On why libraries should have a kind of magic

I have a terrible book addiction. I buy books far too often. Working in a bookshop really does not help. However, I will have to douse the habit if I am to read 1001 children’s books, or risk bankruptcy. So, I decided to visit my local public library and start borrowing books again.

I have not been to a public library in years. I used to go all the time when I was younger, with my mum or my gran, and I loved the library just a few streets away from where I lived. It is in a beautiful old-fashioned building, and the children’s section had beanbags to curl up in, and bright displays of books lining the walls. I was actually quite excited to go visit it again, and start up a new membership, but unfortunately this library is being renovated. However, it is part of a network of libraries so I decided to go to the next closest one.

I have read enough books to have painted a picture in my mind about what a library should be like. There should be something cosy, and welcoming, and, well, magical about a library. You should feel a special type of book warmth when you walk in.

This library was not cosy, welcoming, warm or magical in the slightest.

It was in a modern building, covered in glass, and all the books were arranged in utilitarian metal shelves, and the signs on each shelf looked more like they belonged in an office building than in a library. I felt uncomfortable in it, like I was a small child who had wandered into a cold, clinical office by mistake. Needless to say, there was no one in the children’s section.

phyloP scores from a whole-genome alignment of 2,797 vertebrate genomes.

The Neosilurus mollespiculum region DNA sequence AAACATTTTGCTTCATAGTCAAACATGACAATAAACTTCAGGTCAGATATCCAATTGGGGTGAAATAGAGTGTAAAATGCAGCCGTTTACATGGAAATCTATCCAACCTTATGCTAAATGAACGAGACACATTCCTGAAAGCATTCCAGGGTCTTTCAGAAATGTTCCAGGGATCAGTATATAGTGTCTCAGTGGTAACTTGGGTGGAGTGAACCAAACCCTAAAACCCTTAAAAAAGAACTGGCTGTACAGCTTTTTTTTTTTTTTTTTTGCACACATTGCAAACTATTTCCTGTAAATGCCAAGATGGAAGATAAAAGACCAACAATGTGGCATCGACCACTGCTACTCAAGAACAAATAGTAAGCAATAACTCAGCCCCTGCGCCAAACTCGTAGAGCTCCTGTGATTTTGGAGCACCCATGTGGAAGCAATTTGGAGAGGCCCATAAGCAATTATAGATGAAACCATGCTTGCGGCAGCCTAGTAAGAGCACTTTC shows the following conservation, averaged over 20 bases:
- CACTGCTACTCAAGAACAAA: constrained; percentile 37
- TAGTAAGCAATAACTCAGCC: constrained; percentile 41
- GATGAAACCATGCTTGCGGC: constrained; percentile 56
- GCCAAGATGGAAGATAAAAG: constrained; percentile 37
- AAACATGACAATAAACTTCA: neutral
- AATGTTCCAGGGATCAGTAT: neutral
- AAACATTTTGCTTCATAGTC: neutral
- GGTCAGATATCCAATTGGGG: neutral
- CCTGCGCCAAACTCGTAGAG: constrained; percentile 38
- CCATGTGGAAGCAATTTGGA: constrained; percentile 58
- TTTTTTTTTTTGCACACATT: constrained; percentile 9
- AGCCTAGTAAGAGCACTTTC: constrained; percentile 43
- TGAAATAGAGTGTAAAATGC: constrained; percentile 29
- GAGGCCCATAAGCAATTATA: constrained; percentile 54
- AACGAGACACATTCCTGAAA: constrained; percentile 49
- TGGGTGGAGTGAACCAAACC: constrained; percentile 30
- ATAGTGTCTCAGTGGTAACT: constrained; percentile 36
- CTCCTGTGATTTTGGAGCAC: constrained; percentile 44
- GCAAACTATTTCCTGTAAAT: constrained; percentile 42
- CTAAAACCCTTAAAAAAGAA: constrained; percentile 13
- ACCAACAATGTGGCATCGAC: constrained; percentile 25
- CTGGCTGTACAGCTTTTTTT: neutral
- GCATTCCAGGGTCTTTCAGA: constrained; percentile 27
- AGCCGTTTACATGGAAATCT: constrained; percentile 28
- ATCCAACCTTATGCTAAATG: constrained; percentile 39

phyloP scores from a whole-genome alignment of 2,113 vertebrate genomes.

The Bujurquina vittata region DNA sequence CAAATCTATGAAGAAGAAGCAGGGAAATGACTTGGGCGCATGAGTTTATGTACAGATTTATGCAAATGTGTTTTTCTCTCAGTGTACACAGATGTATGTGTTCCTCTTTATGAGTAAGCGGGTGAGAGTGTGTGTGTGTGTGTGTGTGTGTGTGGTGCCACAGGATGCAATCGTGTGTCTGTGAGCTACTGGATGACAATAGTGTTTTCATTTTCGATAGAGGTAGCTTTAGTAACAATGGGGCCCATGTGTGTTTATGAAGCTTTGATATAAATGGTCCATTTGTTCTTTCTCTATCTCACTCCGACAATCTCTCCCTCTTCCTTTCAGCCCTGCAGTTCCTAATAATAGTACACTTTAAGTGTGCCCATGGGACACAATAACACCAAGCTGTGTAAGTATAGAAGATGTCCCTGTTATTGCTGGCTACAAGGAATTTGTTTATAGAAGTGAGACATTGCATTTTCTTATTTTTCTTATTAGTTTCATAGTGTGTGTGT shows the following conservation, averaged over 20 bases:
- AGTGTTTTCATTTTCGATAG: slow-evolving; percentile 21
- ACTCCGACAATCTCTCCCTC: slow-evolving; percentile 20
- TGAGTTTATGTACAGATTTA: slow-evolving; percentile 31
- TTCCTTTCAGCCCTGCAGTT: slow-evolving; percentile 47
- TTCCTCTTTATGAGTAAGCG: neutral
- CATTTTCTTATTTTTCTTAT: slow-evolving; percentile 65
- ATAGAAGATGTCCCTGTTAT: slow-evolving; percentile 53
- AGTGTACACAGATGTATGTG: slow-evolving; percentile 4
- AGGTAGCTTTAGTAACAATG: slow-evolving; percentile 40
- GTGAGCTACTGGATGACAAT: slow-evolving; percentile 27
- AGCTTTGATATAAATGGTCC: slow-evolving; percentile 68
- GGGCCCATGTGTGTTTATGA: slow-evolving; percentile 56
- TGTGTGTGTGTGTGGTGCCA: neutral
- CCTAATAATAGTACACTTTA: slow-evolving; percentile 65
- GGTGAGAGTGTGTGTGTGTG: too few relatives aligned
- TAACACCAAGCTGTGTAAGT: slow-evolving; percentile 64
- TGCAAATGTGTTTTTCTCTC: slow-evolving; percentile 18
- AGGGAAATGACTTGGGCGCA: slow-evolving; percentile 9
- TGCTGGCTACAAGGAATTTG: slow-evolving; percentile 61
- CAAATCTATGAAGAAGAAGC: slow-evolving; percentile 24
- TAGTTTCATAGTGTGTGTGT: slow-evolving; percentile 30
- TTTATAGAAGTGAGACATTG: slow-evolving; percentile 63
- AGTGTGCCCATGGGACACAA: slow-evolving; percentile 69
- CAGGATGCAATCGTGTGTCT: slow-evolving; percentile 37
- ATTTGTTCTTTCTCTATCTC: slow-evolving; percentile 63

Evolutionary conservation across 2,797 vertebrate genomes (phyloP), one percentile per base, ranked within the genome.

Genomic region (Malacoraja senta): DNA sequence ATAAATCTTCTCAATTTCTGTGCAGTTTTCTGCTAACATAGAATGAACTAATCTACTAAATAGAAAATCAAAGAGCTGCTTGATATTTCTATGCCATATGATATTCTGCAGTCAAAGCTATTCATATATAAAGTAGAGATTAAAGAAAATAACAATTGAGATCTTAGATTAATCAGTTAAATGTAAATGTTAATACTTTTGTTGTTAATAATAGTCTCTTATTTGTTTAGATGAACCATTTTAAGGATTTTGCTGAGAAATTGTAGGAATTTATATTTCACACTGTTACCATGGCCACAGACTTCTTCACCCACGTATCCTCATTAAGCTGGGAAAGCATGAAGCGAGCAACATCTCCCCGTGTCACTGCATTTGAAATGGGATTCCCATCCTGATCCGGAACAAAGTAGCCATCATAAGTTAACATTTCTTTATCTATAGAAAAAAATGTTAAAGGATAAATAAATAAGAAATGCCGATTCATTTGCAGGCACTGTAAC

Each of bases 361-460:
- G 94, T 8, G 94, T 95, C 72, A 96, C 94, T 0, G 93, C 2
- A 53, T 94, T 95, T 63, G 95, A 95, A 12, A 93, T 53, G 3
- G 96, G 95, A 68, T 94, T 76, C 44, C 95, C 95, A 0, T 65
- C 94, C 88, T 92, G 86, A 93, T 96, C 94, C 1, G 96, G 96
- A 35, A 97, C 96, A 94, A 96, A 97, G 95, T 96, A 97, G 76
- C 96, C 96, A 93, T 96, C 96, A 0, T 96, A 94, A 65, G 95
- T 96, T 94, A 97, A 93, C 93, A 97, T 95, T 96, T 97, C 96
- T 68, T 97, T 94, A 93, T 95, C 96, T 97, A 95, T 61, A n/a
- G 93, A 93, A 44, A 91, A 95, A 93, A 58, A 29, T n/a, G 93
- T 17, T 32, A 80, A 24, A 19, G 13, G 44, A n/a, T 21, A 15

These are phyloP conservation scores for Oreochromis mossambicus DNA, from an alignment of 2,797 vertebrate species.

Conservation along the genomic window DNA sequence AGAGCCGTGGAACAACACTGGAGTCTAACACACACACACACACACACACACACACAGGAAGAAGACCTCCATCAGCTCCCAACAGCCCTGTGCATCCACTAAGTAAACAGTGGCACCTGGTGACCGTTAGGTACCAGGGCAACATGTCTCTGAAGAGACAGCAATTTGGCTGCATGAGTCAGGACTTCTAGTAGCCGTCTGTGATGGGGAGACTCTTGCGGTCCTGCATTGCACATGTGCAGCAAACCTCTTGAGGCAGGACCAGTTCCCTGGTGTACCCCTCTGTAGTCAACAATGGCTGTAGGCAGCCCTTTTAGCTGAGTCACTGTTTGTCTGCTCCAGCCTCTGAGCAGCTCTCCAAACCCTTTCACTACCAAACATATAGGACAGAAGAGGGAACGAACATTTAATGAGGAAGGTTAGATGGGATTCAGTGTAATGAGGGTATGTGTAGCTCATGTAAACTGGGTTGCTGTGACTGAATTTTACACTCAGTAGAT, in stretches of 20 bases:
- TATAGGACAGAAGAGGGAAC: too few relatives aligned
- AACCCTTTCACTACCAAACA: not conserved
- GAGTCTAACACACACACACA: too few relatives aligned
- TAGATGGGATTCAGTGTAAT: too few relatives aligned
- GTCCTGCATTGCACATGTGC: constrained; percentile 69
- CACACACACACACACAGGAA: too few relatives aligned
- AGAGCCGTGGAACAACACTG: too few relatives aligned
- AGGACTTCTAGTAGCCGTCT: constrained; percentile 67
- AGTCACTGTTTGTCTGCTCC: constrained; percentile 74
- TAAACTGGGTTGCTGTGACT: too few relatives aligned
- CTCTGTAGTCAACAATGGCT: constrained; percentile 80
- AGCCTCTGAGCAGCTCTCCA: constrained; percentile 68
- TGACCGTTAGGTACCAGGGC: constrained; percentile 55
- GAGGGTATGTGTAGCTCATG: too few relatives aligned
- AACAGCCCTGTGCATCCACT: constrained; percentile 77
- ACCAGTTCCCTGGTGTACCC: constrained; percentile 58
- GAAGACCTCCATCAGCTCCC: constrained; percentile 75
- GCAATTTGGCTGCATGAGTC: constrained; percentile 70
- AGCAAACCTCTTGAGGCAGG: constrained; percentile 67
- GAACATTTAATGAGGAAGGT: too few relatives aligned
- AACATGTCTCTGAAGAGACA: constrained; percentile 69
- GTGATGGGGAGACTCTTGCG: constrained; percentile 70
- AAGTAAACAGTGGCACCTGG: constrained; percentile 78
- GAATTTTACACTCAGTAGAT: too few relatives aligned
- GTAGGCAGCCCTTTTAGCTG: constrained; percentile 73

I was helping my nana cook for a dinner party a few months ago, and one of her guests was reminiscing about a dinner set her grandmother had bought during the Second World War. Apparently, it was very hard to obtain dinner sets at that time, and most people could only buy one pattern of cups, plates and dishes – a very plain, frill-less dinner set, which, for some reason, was painted orange with brown flowers. They were not made to be pretty, they were made to be useful.

I felt like this library was a plain, frill-less dinner set.

Perhaps I am being too judgmental, but I believe a library should be more than just useful. The books that it contains are cosy, and welcoming, and warm and magical, so I think that a library should be that too. A library is not just a container for books. It should have a soul, too.

I just hope when my favourite childhood library reopens after the renovations are finished, its soul has remained intact.



  1. I agree with you — a library should have a soul. In my local library system, that soul pops up most often in the kids’ section with painted murals and kid-size furniture. I’ve often thought that the adult section needs to have the same welcoming atmosphere. But I can’t really complain — my local library is excellent.

  2. Pingback: On trees growing in libraries « 1001 Children's Books

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